One can accuse President-elect Trump of many things, but certainly not political naïveté or sentimentality. His vocabulary was always simple, direct, and emotional. He had no qualms riding ugly currents of thought: bigotry, envy, resentment, self-pity, bitterness, nihilism, and hatred. From his stint as a reality television host, he knew they would provoke action.
I write these words in anger, and that’s the emotion I’ll probably always associate with this election cycle. Beneath my anger is a sadness that I am reluctant to excavate. The one book that forced me to do that this year was Men We Reaped by Jesmyn Ward. I read it in February and it has stayed with me all year. It’s a memoir about the author’s grief over the deaths of five young, black men that she knew in childhood. One of these young men was her brother. Ward grew up in a rural community in southern Mississippi. Her literary talent led her out of state to college and later, to graduate school in creative writing. But her departure was fraught with guilt and longing:
…I wanted to apply, to leave Mississippi, to escape the narrative I encountered in my family, my community, and my school that I was worthless, a sense that was as ever present as the wet, cloying heat. ‘You can’t leave,’ my mother said to me. ‘You have to help me with your siblings.’ When she said that, I felt all the weight of the South pressing down on me, and it was then that I resolved to leave the region for college, but to do it in a way that respected the sacrifices my mother made for me. I studied harder. I read more. How could I know then that this would be my life: yearning to leave the South and doing so again and again, but perpetually called back to home by a love so thick it choked me?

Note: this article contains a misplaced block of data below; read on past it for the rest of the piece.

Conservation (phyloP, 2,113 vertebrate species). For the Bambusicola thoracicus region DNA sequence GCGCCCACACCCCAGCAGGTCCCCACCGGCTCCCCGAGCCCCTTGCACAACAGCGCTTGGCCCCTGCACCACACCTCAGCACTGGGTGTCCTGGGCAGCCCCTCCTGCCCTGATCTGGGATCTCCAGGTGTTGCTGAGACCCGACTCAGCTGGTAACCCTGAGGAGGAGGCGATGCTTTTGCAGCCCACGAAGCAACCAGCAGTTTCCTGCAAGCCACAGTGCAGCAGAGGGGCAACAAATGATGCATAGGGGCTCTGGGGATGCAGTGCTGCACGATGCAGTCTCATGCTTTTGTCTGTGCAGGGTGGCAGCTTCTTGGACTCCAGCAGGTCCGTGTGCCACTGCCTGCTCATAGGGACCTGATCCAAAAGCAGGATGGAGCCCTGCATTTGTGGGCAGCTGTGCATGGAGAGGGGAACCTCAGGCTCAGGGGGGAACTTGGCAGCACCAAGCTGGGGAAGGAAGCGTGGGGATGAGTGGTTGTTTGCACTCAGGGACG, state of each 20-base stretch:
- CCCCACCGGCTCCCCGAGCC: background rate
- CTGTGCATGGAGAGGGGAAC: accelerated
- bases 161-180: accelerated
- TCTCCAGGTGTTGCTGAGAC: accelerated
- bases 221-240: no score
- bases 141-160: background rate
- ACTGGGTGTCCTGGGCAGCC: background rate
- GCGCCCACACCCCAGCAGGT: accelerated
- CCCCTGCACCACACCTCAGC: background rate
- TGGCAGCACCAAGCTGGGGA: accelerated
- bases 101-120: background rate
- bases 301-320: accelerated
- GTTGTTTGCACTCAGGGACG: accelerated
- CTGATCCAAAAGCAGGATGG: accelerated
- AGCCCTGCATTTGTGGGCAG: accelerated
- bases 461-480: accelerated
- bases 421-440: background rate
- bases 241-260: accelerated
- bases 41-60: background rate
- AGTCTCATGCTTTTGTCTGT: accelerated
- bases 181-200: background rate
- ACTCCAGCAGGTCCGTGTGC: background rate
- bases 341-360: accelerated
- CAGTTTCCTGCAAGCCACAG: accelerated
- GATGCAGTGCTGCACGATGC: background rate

Men We Reaped details Ward’s visits home, the summers and holiday breaks destroyed by death. But this is not a gloomy book. Instead, it’s as full of joy, youth, and love, as it is of grief, mourning, and heartbreak. The amount of life in this book makes the amount of loss all the more tragic.
Finally, regular readers of this site will know that I’ve spent the year reading Marcel Proust’s In Search of Lost Time and occasionally writing about it here. Rereading one of my favorite books has not only been a pleasure, it’s also forced me to set aside more time for reading, and that has brought a certain amount of calm and perspective into my life. The day after the election, in an attempt to find some equilibrium, I returned to In Search of Lost Time. The scene I read happened to be one in which Baron de Charlus misreads a social situation and as a result, loses the person he loves most dearly. His error is a familiar one: he doesn’t observe or even suspect the simmering resentment of someone else. I found myself underlining many sentences, including this one: “We picture the future as a reflection of the present projected into an empty space, whereas it is the result, often almost immediate, of causes which for the most part escape our notice.”